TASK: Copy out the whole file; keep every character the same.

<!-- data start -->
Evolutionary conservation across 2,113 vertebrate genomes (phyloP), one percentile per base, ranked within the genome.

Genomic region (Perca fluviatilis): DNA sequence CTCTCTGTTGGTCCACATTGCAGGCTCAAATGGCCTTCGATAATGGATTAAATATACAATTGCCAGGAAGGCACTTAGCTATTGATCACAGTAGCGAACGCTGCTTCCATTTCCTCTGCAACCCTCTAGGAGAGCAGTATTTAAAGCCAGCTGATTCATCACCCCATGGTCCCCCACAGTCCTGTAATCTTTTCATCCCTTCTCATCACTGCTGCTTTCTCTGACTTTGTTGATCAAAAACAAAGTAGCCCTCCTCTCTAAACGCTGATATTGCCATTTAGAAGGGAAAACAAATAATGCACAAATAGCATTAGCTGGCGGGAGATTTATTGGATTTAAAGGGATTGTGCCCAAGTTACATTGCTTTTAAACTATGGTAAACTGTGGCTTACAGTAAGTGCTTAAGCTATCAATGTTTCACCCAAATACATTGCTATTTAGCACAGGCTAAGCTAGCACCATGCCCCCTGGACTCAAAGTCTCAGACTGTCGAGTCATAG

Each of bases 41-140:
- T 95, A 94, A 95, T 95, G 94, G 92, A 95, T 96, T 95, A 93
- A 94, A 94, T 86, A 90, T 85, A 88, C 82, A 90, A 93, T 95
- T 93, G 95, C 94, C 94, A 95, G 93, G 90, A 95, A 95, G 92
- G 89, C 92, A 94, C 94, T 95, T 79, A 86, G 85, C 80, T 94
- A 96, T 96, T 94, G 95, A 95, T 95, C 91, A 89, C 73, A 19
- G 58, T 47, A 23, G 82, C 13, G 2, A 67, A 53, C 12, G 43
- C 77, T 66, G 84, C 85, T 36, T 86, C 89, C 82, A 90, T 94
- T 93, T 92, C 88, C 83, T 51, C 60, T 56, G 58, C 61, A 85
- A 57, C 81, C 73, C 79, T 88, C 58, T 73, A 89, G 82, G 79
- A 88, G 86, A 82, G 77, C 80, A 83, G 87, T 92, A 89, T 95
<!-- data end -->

Evolutionary conservation across 2,113 vertebrate genomes (phyloP), one percentile per base, ranked within the genome.

Genomic region (Perca fluviatilis): DNA sequence CTCTCTGTTGGTCCACATTGCAGGCTCAAATGGCCTTCGATAATGGATTAAATATACAATTGCCAGGAAGGCACTTAGCTATTGATCACAGTAGCGAACGCTGCTTCCATTTCCTCTGCAACCCTCTAGGAGAGCAGTATTTAAAGCCAGCTGATTCATCACCCCATGGTCCCCCACAGTCCTGTAATCTTTTCATCCCTTCTCATCACTGCTGCTTTCTCTGACTTTGTTGATCAAAAACAAAGTAGCCCTCCTCTCTAAACGCTGATATTGCCATTTAGAAGGGAAAACAAATAATGCACAAATAGCATTAGCTGGCGGGAGATTTATTGGATTTAAAGGGATTGTGCCCAAGTTACATTGCTTTTAAACTATGGTAAACTGTGGCTTACAGTAAGTGCTTAAGCTATCAATGTTTCACCCAAATACATTGCTATTTAGCACAGGCTAAGCTAGCACCATGCCCCCTGGACTCAAAGTCTCAGACTGTCGAGTCATAG

Each of bases 41-140:
- T 95, A 94, A 95, T 95, G 94, G 92, A 95, T 96, T 95, A 93
- A 94, A 94, T 86, A 90, T 85, A 88, C 82, A 90, A 93, T 95
- T 93, G 95, C 94, C 94, A 95, G 93, G 90, A 95, A 95, G 92
- G 89, C 92, A 94, C 94, T 95, T 79, A 86, G 85, C 80, T 94
- A 96, T 96, T 94, G 95, A 95, T 95, C 91, A 89, C 73, A 19
- G 58, T 47, A 23, G 82, C 13, G 2, A 67, A 53, C 12, G 43
- C 77, T 66, G 84, C 85, T 36, T 86, C 89, C 82, A 90, T 94
- T 93, T 92, C 88, C 83, T 51, C 60, T 56, G 58, C 61, A 85
- A 57, C 81, C 73, C 79, T 88, C 58, T 73, A 89, G 82, G 79
- A 88, G 86, A 82, G 77, C 80, A 83, G 87, T 92, A 89, T 95